Bridge at Subiaco
I previewed The National Gallery's Corot to Monet exhibition more than a month ago (CLICK). It opened on Wednesday and the BBC has posted a slide show of some of the paintings on view (title link). This powerful painting of The Bridge at Subiaco by Jean-Antoine Constantin caught my eye. Its perspective is awesome. I've tweaked contrast and gamma settings to bring out some of the detail in shadow. If you can't make the exhibition - it's in the Sainsbury Wing and free -, view the slide show.
Thursday, 9 July 2009
While the Dulwich Picture Gallery is celebrating the Best of British (next post down), the Hamburger Kunsthalle - nothing to do with fast food - is celebrating the golden era of English cartoons: The Arena of Ridicule, English Caricatures 1780–1830 (title link). Thomas Rowlandson's A Hitt at Backgammon (sic) from 1810 is a striking example. If you happen to be in Hamburg, you'll find it in the Gallery of Master Drawings until 27 September.
Wednesday, 8 July 2009
Best of British
Look at the feeling for light and atmosphere conveyed by this knockout painting by Sir Peter Lely, somewhat inappropriately entitled A Boy as a Shepherd. Shepherding cattle? Never mind. It's a classic example of great British art from the days when you needed talent to be an artist, one of the exhibits in Best of British, which opened today at the Dulwich Picture Gallery, London, and continues until 27 September. The exhibition tells the story of the British Collection at Dulwich Picture Gallery (title link). At £5 admission - £4 concessions and free for kids - it looks good value.
Tuesday, 7 July 2009
The Face of 7/7
This photo is of Carrie Taylor, who was 24 years old when she was murdered by Muslim fanatics in the 7/7 bombings in London. This beautiful young woman was but one of the 52 people who were killed on that day of infamy: 7 July 2005. Today, to mark the 4th anniversary of that religious atrocity, BBC News has posted obituaries of all the victims, with photos where available (title link). "Islamophobia"? The term is an insult to her memory. For today's BBC video of the Hyde Park memorial CLICK.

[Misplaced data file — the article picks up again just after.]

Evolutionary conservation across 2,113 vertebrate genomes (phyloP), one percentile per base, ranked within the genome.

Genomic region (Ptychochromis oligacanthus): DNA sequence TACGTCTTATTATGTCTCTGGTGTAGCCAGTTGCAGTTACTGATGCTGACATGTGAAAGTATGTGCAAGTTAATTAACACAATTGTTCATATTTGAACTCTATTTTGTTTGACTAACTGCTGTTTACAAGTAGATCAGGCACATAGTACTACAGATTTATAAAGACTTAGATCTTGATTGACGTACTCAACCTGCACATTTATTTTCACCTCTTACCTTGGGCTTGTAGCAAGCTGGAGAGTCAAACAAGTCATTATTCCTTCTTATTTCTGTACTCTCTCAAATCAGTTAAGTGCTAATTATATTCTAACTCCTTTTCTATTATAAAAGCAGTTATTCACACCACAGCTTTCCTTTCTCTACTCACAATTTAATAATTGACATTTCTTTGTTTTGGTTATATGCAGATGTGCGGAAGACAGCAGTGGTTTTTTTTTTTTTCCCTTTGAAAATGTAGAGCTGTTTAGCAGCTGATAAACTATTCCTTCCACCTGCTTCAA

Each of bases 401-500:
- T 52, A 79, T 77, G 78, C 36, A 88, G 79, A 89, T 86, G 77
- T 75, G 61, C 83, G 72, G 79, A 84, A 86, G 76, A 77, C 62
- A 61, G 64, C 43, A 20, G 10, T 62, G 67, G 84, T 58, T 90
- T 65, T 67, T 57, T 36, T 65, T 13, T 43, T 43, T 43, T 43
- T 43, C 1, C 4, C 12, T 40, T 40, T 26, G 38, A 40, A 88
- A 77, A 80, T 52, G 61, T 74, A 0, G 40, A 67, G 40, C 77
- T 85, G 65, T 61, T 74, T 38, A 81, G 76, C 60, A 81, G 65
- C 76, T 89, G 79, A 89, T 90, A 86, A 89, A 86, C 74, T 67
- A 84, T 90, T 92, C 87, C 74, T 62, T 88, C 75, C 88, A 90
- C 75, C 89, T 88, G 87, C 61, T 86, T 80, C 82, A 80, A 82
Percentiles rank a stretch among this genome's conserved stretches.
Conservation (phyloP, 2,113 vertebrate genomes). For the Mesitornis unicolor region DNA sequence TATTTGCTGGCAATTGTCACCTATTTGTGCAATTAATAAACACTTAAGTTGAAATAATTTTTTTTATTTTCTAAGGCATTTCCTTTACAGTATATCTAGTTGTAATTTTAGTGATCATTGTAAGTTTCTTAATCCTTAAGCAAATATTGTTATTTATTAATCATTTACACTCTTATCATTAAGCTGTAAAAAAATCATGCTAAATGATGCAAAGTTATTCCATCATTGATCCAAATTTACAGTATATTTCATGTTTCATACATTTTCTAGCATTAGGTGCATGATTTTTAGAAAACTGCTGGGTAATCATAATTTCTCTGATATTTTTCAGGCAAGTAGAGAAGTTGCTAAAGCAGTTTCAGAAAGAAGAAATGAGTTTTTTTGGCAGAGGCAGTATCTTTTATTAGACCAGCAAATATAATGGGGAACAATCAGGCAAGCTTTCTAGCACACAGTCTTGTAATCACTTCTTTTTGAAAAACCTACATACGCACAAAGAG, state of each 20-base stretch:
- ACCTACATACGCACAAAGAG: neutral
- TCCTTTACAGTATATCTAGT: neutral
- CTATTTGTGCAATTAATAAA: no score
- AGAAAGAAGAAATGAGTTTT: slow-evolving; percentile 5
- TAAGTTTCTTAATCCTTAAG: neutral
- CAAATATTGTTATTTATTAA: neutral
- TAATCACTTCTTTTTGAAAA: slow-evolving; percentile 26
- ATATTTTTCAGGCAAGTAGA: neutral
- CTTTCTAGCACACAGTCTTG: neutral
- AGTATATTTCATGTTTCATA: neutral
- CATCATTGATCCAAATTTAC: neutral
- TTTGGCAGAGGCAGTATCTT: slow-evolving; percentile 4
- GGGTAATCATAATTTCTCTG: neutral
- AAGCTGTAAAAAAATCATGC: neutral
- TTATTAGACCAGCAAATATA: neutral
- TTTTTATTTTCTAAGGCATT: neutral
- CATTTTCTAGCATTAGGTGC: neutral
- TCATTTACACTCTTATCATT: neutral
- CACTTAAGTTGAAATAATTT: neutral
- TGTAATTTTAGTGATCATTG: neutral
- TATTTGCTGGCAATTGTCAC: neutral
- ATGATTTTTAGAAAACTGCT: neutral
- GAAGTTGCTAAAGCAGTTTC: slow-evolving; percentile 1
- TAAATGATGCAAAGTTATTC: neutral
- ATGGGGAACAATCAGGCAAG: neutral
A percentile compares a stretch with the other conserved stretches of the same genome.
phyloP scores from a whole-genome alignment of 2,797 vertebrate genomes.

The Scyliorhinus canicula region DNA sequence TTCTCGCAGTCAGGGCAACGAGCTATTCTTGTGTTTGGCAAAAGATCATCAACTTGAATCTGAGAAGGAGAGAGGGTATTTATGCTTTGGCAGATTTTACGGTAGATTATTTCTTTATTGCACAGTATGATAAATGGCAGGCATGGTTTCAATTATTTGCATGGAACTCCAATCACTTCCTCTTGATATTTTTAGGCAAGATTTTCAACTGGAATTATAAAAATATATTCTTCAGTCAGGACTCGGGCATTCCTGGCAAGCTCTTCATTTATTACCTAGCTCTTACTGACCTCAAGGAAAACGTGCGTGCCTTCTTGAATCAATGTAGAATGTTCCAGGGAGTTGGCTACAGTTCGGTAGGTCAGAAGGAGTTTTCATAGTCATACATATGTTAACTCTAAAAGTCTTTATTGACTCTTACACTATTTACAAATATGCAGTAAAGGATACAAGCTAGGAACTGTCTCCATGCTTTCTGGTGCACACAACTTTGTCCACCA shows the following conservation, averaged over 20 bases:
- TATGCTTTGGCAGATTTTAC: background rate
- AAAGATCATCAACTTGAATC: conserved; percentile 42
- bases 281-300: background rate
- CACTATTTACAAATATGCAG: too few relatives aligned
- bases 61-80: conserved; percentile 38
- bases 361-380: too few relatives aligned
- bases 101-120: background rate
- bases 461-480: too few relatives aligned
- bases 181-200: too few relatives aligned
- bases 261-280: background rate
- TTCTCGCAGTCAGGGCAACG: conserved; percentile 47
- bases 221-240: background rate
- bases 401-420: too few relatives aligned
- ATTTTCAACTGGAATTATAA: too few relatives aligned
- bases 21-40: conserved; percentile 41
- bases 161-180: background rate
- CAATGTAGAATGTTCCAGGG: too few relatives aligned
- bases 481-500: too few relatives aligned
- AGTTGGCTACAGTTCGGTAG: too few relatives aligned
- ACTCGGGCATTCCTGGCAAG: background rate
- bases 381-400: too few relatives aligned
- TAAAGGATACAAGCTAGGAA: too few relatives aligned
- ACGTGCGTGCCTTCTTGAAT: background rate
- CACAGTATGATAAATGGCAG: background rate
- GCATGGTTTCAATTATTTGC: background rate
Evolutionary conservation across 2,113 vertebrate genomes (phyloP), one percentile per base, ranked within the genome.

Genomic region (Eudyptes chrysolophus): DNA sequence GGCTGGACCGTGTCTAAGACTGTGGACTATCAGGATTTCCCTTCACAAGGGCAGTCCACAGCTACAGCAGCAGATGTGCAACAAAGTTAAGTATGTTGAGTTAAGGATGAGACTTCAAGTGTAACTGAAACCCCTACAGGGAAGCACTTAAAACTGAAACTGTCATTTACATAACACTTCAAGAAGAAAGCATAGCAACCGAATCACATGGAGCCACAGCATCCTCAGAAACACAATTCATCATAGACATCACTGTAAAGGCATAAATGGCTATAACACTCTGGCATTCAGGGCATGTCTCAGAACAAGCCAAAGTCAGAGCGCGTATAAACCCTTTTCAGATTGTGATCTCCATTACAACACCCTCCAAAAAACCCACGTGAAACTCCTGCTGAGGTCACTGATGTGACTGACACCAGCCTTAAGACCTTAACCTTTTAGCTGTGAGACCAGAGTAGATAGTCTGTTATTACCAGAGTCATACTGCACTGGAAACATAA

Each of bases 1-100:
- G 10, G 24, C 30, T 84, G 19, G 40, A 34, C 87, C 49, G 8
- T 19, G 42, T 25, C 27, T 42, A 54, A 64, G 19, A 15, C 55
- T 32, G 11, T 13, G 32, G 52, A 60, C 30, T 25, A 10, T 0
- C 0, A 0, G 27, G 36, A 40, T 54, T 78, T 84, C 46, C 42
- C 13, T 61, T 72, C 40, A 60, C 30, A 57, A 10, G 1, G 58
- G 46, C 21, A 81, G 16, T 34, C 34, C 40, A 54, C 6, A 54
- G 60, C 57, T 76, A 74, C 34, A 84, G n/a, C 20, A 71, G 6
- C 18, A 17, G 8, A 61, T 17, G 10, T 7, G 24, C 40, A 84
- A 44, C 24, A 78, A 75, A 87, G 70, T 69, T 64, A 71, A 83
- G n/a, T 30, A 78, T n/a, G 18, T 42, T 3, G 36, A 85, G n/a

Monday, 6 July 2009
Library In Jam
This painting, Manchester Preserved, isn't exactly fine art, but it is unique and rather tasty in its own way. Local jam-making business F Duerr & Sons commissioned artist Lindi Kirwin to paint Manchester's Central Library using its own products - jam, marmalade, mint sauce and so on - to raise money for The New Children's Hospital Appeal. The painting went for auction last week and was gobbled up by Dragon's Den denizen Theo Paphitis, who seems to be suffering from the delusion that he's an art buff (CLICK). Anyway, he paid £5,000 toward a good cause, so full marks for that.
Life Classes on 4
Back in April, I posted news of Channel 4's forthcoming Life Class: Today’s Nude, a five-part TV series featuring full-frontal male and female models in the buff (CLICK). I promised to let readers know the exact time, so they knew when to be outraged. Missed it! The first life class was on this afternoon at 12.30pm. Make a note for tomorrow and subsequent days this week. Humphrey Ocean will give tomorrow's lesson (title link). Settle the cherubs in front of the TV with their sketchbooks and crayons and relax. It's supposed to be very tastefully done.
The Prince’s School for Traditional Arts (PSTA) opens its annual Degree Show tomorrow 7 July. All the exhibits are hand-crafted traditional artworks, such as this stained glass, created by postgraduate students. Now's your chance to purchase an artwork before success leads to silly OTT prices. You'll find the show in the School's Gallery, 19-22 Charlotte Road, Shoreditch, London EC2A 3SG. Click the title link for more information.
Saturday, 4 July 2009
A Place For Peyton
A Connecticut Yankee in the East End of London would be a good title for a book. Live Forever: Elizabeth Peyton opens at the newly expanded Whitechapel Art Gallery, Galleries 8 & 9, on 9 July and continues until 20 September, admission free. If, like me, you've never heard of Elizabeth Peyton - hangs head in shame -, this is the show to visit (title link). It boasts 70 of her paintings, organised by the New Museum, New York. If you decide to give Elizabeth a viewing, you might pop into Gallery 7 to see some appalling tripe from the British Council Collection: The Third Dimension (CLICK). It won't cost you a penny to see how the Brit. Anti-art Establishment wastes taxpayers' money! Why do we fund that white elephant?
Wednesday, 1 July 2009
Here's science beating art at its own game again. This terrific image of the spiral galaxy M51, known as the Whirlpool Galaxy, has been released by the European Space Agency (ESA). It's a composite picture of images taken by Europe's Herschel space observatory and the Hubble Space Telescope, combining visible and far-infrared wavelengths. The red areas are where stars are being formed. Now, would someone care to explain to me how this vast whirl of matter fits in with the Big Bang Theory of how the universe began?